February 23, 2006
Sentimental Groves sheds tears of joy
PAUL FRIESEN -- Winnipeg Sun

TURIN -- Kristina Groves didn't think she was the sentimental type.

A week ago, when the 29-year-old Ottawa native stood on the podium with Canada's silver medal women's pursuit team, she couldn't believe medalists from the other teams were crying.

"And I thought, 'Gosh, I don't think I would ever cry,'" Groves said yesterday.

Things changed when she won a silver in yesterday's 1,500 metres, grabbed hold of a Canadian flag and took a victory lap with gold-medal winner Cindy Klassen.

"And then I saw my boyfriend, and tears came to my eyes," Groves told reporters here. "And then to see Cindy ... it's kind of hard to describe the feelings you have. Pure elation on my part."

And a pure shocker for many observers.

Although she'd hit the podium a couple of times on the World Cup circuit this season, Groves wasn't generally included on the list of favourites for the 1,500, at least not up there with Klassen and Germany's Anni Friesinger.

Knew she had a shot

"People haven't really picked me my whole career, so I'm kind of used to that," Groves said. "I'm not too concerned about what people think I can do. I'm more concerned about what I think I can do."

And, deep down, she knew she had a shot.

Skating in the 15th pair, she blew away the previous best time by a full two seconds, clocking 1:56.74.

With three three pairs to come, she was in top spot.

"It's a little nerve-wracking watching the last couple of races go," Groves said. "All I could do was sit there and watch."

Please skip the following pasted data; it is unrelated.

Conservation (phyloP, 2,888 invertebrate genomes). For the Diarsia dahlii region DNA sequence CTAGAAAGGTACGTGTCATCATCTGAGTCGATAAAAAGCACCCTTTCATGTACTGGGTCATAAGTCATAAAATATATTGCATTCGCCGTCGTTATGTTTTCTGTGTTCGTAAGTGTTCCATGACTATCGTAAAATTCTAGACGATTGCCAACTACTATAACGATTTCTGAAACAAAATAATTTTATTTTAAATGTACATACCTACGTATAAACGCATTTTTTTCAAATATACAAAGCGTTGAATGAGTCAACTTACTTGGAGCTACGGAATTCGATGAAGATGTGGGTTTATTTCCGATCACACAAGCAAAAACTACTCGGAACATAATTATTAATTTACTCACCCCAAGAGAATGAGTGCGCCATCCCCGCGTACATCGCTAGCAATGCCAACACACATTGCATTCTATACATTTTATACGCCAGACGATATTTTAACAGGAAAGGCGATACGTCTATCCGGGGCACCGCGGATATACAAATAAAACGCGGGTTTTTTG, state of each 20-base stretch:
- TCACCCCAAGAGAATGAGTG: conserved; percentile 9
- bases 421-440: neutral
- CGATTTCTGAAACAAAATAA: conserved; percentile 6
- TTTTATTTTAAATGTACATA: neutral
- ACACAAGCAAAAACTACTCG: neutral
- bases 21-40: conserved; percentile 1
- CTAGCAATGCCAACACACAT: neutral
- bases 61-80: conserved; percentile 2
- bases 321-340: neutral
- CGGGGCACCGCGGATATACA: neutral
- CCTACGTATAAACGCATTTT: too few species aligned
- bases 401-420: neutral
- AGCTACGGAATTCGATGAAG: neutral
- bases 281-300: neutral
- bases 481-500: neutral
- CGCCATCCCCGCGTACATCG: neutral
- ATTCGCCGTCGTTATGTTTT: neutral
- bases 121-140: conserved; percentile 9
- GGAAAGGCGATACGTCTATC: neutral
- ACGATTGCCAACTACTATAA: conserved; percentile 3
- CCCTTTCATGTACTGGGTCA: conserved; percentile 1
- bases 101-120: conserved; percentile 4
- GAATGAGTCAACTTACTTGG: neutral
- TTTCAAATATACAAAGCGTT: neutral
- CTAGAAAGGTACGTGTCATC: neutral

When the only skater to beat her was Klassen, Groves had her first individual Olympic medal -- 19 places higher than her 1,500-metre finish at Salt Lake City.

"She went out and just lit it up," Klassen said. "She had a great race. That helps everybody skate better, when they see another teammate doing well."

Groves credits a change of coaches and a new mental approach for much of her improvement the last four years.

No longer is she so bent on the result. It's her own skate that matters.

And yesterday's was exactly what she was looking for.

"To be able to have a race like that on this day is really special for me," she said. "Technically, that was the best I could have skated.

"We both skated the races of our lives today."

The silver comes on the heels of her fifth-place finish in the 1,000 on Sunday, a race she almost never competes in, internationally, and one she almost opted out of.

It turns out that would have been a major mistake.

"That was the best possible prep I could have done for this race," Groves said. "It was just good for my confidence."

Groves and Klassen's performances give the long track speed skaters five medals here, two more than they produced at Salt Lake City.

"It's great for our team," Groves said. "It's great for Canada."







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